- Case report
- Open Access
- Open Peer Review
Revision of hip resurfacing arthroplasty with a bone-conserving short-stem implant: a case report and review of the literature
Journal of Medical Case Reports volume 6, Article number: 249 (2012)
Suitable treatment of early failure of total hip replacement is critical in younger patients, as bone stock is lost and the functional outcome is impaired.
We report the case of a 56-year-old Caucasian woman with early failure of hip resurfacing arthroplasty. While revision is usually performed with a conventional hip implant, this case report describes for the first time a revision procedure with a bone-conserving short-stem hip implant.
Our approach allows further conservation of femoral bone stock and provides a long-term solution to the patient, which maintains the possibility of using a conventional hip implant should a second revision become necessary.
The good clinical results in hip arthroplasty have led to an increasing number of joint replacements in younger patients. Regardless, it is well known that this patient group faces an increased risk of early implant failure , which is probably related to their higher activity level. Revision surgeries often go along with loss of bone substance , resulting in more difficult procedures and an impaired functional outcome . In order to facilitate potential revision surgeries, bone-preserving implants, such as hip resurfacing arthroplasty (HRA) and short-stem arthroplasty (SHA) implants, have been developed and recently have gained increasing popularity.
However, only little data is available how much bone stock is conserved, and moreover, if revision procedures are actually facilitated by the use of bone-preserving implants. So far, only a few studies have reported on the revision of failed HRA implants and all revisions have exclusively been performed by the use of a conventional stem [4, 5].
In this report, we describe a woman with early failure of HRA. Revision was performed with a bone-conserving short-stem hip implant, which minimizes the bone loss on the femoral side in order to facilitate potential revision surgery.
A 56-year-old Caucasian woman presented to the out-patient clinic of our department with osteoarthritis of the left hip about six years ago. As conservative treatment had failed, she requested hip replacement arthroplasty. Due to her comparatively younger age and activity level, HRA (CormetTM, Corin Group, Cirencester, UK) was performed. Her post-operative course was unremarkable and the final radiological assessment showed an implant position with a cup inclination of 50° and a stem-shaft angle of 132°. Our patient fully recovered, and the follow-up investigation revealed a stable implant and our patient did not report any pain or problems related to the implant.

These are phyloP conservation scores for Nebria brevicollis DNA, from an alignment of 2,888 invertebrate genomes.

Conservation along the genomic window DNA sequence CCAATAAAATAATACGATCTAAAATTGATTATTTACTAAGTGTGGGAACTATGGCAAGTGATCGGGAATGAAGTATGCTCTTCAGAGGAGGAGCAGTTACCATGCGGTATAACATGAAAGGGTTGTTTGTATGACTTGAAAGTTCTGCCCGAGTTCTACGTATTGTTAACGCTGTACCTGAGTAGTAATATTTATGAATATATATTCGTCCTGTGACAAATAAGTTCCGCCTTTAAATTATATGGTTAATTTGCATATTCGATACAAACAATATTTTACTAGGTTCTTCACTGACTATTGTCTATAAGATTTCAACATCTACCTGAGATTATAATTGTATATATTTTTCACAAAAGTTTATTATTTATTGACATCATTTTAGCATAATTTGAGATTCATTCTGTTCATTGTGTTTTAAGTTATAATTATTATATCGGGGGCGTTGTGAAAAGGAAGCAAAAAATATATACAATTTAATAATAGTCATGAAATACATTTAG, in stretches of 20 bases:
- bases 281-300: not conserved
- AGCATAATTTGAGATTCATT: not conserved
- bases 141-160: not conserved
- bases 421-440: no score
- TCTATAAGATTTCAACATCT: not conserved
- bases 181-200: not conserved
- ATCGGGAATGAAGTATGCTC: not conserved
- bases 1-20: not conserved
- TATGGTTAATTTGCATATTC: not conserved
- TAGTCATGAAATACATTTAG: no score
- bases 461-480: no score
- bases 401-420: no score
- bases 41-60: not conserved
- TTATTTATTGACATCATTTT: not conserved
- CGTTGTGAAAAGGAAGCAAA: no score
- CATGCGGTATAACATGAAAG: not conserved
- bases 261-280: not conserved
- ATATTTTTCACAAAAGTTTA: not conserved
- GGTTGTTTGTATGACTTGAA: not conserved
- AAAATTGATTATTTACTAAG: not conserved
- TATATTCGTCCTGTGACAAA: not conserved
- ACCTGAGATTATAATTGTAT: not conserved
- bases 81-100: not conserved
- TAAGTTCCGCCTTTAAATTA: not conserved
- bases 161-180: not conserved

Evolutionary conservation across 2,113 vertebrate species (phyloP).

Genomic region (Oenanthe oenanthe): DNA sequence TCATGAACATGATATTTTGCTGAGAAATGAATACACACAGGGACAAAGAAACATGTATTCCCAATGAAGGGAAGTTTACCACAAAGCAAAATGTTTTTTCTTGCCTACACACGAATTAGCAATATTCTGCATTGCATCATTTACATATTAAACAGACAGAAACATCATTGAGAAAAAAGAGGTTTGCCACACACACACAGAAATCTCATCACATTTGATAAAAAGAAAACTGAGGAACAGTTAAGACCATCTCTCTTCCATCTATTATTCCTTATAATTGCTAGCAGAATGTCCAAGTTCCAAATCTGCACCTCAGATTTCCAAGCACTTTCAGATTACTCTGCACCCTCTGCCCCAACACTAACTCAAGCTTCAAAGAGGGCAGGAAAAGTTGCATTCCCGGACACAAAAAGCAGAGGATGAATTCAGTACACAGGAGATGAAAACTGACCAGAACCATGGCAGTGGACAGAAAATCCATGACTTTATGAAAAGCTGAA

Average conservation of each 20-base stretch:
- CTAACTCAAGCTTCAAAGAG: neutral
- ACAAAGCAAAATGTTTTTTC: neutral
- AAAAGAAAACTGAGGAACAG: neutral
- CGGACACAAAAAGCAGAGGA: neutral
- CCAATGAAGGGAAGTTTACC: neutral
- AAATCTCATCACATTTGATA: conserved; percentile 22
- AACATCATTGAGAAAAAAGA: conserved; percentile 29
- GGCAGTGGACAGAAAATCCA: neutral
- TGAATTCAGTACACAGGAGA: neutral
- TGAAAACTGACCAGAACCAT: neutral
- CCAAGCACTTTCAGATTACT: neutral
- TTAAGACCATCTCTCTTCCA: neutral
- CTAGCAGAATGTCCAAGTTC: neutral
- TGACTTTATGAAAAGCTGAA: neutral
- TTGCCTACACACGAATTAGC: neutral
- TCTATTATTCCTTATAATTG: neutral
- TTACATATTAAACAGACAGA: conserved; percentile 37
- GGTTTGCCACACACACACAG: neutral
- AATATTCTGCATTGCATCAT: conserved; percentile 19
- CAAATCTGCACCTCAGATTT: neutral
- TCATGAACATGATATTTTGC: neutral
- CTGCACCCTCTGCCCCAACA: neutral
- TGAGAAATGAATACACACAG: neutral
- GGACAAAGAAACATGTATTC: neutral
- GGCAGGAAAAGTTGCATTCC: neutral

Three years later, our patient presented outside the normal follow-up with severe pain in the replaced hip joint. She reported about a falling incident that had occurred two months earlier, followed by an increasing pain over the subsequent weeks. Clinical and radiological evaluation revealed a failure of the acetabular component, which was already dislocated, and additionally showed a narrowing of the femoral neck (Figure 1). For those reasons, our patient underwent revision surgery. Intra-operatively, a massive metallosis of the peri-prosthetic tissue was found and the femoral and acetabular components were already damaged. Therefore removal of the whole implant became necessary. As the femoral bone was found to be intact, osteotomy could be performed directly below the femoral component. By doing this, preservation of the femoral neck was possible, which allowed a revision with a metaphyseal-anchored short-stem hip implant (Metha®, B. Braun AesculapOrthopedics, Tuttlingen, Germany) (Figure 2a,b).
Post-operatively, our patient recovered well and was subsequently referred to a rehabilitation facility. Mobilization was performed by default with half body weight until soft tissue healing was accomplished (two weeks), followed by a rapid and pain-adapted increase to full weight bearing. The follow-up sessions at one, three, six, 12 and 24 months post-operatively were regular. The radiographs at the two-year follow-up showed a stable implant position (Figure 2a,b). Clinical function two years after revision was good, with a Harris Hip Score of 86, a University of California, Los Angeles(UCLA) score of six and a Western Ontario and McMaster Universities Arthritis Index (WOMAC) score of 12.6, with 3.8 in the category ‘pain’, 1.7 in the category ‘stiffness’ and 7.1 in the category ‘function’.